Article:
Balsamic Mushroom Pasta and the end of my maternity leave

This week is the last week of my maternity leave and I will soon resume work. It is difficult to believe that it’s been 3 months since I gave birth , since the first time my baby boy tightly held my little finger till his fingertips looked white. He still does that, but now he wants to firmly hold on to my index finger. And he looks directly into my eyes, follows me as I move from one side to the other while doing my chores and sometimes I just move to check his ability to follow me. He has also graduated from ‘newborn’ clothes to ‘3-6 months’ set of tee shirts and onesies. And my little boy now generously showers everyone with that toothless gummy smile.

I talk to him a lot. I tell him how momma needs to go to office now, but his ajji will take care of him. He coos as if he understands, but makes me promise him that I will cuddle and hug him as soon as I come home. I promise, he animatedly waves his hands and I pick him up. He is my son, we have a connection and he knows momma will be happier when she works.

As for me, it’s been four months since I am at home. Initially bed rest for a month and then these three months. Now that my baby has a set routine, it gives me time to think of things beyond him. I have to restart from the basic things. I have nothing to wear, pregnancy has made me an L from an M and I need to go shopping. My hair is in a frizzy mess, good foot wear is non existent and my sense of traffic has gone for a toss. I ride my two wheeler at the speed of 20, because after being home-borne for 4 months, even 20 kmph seems very fast. I gotta get back on track before I can resume work.

It’s strange the ways in which motherhood can change you. It has made me paranoid. I worry over his every sneeze, try to monitor his next milestone and insist on placing his blanket exactly at the same place every night.  Moreover I am constantly worried that something might happen to me when the baby is so fully dependent on me. Every fast approaching vehicle feels as if it will bump into me and give a bloody fracture. And so I need to start working. I need to start spending some amount of time away from baby worries otherwise it would make me go crazy.

My baby is exclusively breastfed and I plan to continue that for another 3 months. Office is close by so I can drop in for his feeding times and perhaps also express milk for alternate feedings. It’s a good thing, I will be on my toes. And anyway work expands to fill the time available. So I guess I will be able to do justice at my workplace too.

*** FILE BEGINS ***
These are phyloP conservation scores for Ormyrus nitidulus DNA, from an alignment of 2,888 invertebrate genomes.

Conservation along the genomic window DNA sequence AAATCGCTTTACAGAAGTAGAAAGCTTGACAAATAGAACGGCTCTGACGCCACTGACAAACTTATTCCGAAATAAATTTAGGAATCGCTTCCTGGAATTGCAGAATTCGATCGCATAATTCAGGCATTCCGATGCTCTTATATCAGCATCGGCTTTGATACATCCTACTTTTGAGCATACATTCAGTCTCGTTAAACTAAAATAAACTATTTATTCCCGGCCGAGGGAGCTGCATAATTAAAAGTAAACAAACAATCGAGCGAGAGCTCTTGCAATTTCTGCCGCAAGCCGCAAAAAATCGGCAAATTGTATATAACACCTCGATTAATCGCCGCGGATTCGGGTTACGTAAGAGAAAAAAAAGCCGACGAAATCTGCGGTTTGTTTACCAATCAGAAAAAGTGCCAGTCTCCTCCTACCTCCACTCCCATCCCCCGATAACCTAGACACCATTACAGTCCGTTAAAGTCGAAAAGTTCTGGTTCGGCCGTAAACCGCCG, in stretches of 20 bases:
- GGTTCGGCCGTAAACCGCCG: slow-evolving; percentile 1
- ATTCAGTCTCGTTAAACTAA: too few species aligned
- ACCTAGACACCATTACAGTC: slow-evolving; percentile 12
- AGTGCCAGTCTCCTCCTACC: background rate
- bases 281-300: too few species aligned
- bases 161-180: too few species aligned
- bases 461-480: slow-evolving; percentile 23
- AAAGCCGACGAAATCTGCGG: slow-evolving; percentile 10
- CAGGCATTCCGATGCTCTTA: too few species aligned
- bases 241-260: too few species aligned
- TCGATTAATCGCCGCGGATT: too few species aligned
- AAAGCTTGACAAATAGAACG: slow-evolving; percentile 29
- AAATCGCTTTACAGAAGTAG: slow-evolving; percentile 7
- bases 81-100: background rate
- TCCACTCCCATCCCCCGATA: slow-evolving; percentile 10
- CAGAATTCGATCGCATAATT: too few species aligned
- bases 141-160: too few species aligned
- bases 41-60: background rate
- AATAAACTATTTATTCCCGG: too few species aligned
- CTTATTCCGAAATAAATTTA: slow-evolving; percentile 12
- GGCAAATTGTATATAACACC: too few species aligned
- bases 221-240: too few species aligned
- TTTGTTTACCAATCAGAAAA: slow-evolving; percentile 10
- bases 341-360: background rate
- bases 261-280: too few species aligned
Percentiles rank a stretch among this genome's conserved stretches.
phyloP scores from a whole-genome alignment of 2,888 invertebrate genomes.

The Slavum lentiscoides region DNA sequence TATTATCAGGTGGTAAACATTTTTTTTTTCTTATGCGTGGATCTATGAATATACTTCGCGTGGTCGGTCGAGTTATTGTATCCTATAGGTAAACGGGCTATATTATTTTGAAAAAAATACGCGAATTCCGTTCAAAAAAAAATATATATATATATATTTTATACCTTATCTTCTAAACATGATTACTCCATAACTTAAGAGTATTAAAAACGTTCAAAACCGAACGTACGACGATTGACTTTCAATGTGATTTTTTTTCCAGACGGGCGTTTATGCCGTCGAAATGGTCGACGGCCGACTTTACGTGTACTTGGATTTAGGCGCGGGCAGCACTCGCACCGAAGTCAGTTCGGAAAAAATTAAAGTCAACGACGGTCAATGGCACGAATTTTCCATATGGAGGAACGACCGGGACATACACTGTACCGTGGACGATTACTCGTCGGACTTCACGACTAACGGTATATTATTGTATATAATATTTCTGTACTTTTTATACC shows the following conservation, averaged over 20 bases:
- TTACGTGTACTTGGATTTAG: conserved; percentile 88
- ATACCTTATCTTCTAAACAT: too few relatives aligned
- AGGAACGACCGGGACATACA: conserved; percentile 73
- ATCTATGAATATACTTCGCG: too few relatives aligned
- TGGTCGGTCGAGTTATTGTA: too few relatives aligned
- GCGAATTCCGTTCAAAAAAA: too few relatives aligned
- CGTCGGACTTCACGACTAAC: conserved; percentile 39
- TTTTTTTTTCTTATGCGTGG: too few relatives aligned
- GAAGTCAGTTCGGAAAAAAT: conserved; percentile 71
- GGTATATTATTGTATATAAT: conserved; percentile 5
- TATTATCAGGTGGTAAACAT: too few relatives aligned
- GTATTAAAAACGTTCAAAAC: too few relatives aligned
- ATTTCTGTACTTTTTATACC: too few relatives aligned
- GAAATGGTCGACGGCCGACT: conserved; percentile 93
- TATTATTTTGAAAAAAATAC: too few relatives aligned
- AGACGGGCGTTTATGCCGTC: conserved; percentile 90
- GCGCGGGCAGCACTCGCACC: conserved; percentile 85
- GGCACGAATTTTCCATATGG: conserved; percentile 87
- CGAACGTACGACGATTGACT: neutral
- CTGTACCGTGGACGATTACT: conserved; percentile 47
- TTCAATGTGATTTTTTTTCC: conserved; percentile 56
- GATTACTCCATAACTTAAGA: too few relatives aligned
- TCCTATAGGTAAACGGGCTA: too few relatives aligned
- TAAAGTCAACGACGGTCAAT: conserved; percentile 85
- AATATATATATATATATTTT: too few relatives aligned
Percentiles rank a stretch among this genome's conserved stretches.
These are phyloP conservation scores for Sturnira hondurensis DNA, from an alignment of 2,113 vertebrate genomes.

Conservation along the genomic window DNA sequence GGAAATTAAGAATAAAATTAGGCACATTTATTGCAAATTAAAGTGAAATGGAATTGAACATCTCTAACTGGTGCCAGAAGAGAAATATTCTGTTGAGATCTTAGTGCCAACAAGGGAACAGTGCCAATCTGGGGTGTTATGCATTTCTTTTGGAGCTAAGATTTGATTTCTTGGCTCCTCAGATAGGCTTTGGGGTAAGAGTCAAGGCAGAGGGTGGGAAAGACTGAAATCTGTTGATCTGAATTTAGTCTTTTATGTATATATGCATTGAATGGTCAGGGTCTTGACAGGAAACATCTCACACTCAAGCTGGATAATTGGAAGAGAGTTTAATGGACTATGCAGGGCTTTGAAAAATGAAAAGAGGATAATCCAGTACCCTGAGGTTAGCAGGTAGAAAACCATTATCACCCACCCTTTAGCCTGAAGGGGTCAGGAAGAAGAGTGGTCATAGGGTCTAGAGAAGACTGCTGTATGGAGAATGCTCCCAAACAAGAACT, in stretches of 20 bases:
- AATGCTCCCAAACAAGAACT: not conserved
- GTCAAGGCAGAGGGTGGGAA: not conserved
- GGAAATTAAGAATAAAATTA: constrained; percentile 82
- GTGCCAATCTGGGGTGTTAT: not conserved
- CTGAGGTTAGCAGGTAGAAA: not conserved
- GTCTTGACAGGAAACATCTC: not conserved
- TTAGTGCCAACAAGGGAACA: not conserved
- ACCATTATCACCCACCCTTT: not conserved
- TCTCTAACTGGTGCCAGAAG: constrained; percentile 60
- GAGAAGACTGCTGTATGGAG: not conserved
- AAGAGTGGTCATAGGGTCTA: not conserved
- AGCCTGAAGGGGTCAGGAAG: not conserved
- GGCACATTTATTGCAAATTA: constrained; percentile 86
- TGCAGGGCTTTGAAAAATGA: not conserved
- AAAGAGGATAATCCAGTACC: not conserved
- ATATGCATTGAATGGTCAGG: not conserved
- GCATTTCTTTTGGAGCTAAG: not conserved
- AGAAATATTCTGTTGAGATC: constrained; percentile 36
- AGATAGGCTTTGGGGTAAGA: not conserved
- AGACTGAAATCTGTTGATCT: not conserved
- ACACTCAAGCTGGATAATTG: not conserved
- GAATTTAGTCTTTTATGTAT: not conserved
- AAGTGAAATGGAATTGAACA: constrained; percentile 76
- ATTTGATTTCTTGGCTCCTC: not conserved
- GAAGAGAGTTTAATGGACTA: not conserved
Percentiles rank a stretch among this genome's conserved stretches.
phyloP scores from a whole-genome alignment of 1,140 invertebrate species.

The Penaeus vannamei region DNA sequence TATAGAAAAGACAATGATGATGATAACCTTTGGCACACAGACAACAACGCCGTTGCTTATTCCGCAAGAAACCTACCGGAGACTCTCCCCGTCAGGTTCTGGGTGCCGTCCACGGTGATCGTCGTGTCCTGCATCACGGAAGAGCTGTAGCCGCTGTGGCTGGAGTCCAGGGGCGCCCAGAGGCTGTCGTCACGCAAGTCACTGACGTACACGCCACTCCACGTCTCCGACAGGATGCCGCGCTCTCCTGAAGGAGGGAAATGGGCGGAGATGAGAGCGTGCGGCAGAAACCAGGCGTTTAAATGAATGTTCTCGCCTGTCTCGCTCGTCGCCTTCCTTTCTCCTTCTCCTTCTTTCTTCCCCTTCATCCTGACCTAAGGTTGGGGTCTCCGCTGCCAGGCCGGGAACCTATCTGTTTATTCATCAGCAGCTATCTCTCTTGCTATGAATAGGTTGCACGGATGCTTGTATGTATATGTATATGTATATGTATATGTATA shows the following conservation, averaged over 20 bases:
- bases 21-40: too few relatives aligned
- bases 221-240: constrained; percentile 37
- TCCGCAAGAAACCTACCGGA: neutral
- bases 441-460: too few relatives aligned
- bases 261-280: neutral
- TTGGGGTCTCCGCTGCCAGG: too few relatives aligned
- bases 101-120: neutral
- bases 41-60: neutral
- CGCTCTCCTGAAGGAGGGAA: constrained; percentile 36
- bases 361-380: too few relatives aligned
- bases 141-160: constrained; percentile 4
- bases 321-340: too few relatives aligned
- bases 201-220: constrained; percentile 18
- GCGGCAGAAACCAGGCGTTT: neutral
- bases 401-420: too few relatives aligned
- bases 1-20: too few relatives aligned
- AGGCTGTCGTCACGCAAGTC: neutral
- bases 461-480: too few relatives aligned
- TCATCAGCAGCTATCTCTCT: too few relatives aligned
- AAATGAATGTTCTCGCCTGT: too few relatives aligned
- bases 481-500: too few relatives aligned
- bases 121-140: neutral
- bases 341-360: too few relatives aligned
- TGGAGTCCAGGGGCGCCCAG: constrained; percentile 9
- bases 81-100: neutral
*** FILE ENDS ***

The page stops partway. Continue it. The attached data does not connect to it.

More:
This baby boy and hence we as parents are lucky. He has one set of grandparents living with him (or we living with them) and another set of grandparents just 5 minutes away. And all four of them dote on him and are indulgent babysitters. It makes it so much easier for me to go out, knowing that he is in very good hands. In fact it becomes my responsibility to be very efficient at work and at home since I have a strong support system.

But right now when I look at him having a conversation with his beloved ceiling fan,  I wonder if I will constantly miss him while at work.

May be. But I need to slightly detach to attach better.

Xoxo,

Loving mama

*******       *******       *******

For the last few days, I have been baking and cooking a lot. Experimenting with new flavors and textures. And one such byproduct is this Balsamic Mushroom Pasta. I like my pasta little well cooked so that it melts in the mouth with the creamy balsamic glaze. Without much ado, presenting a simple pasta dish which can be whipped up in half an hour.

Mushroom pasta

Balsamic Mushroom Pasta

What you will need :

  • 2 cups mushroom, washed and sliced
  • 2 tablespoon butter + 1 tablespoon olive oil
  • 4 garlic cloves finely chopped
  • 1 teaspoon salt
  • 1/4 cup cream
  • 1/2 cup milk
  • 1 cup penne, cooked al dente for 10 to 12 minutes or as per instructions on the packet
  • 1 cup water in which the pasta was boiled
  • 3-4 tablespoon balsamic vinegar / balsamic glaze
  • 2 cubes or 40 gms Cheedar cheese cubes, grated
  • dried oregano, basil or other herbs as per taste

Pasta in a pot

What to do :

  1. In a big pot, melt butter and olive oil. Add the mushrooms and let them cook on medium heat till soft.
  2. Then add the chopped or crushed garlic and stir.
  3. Ad the cream and salt and mix well on low heat.
  4. Then add the pasta to this. Mix well.
  5. Add water and milk to the pan and cover and cook for about 10 minutes on low heat so that the sauce gets creamier and coats the pasta well.
  6. Then add the balsamic glaze, stir well. Add the grated cheese, dried herbs and stir well.
  7. Serve when hot with some red chillies or paprika.

Pasta in a pot and bowls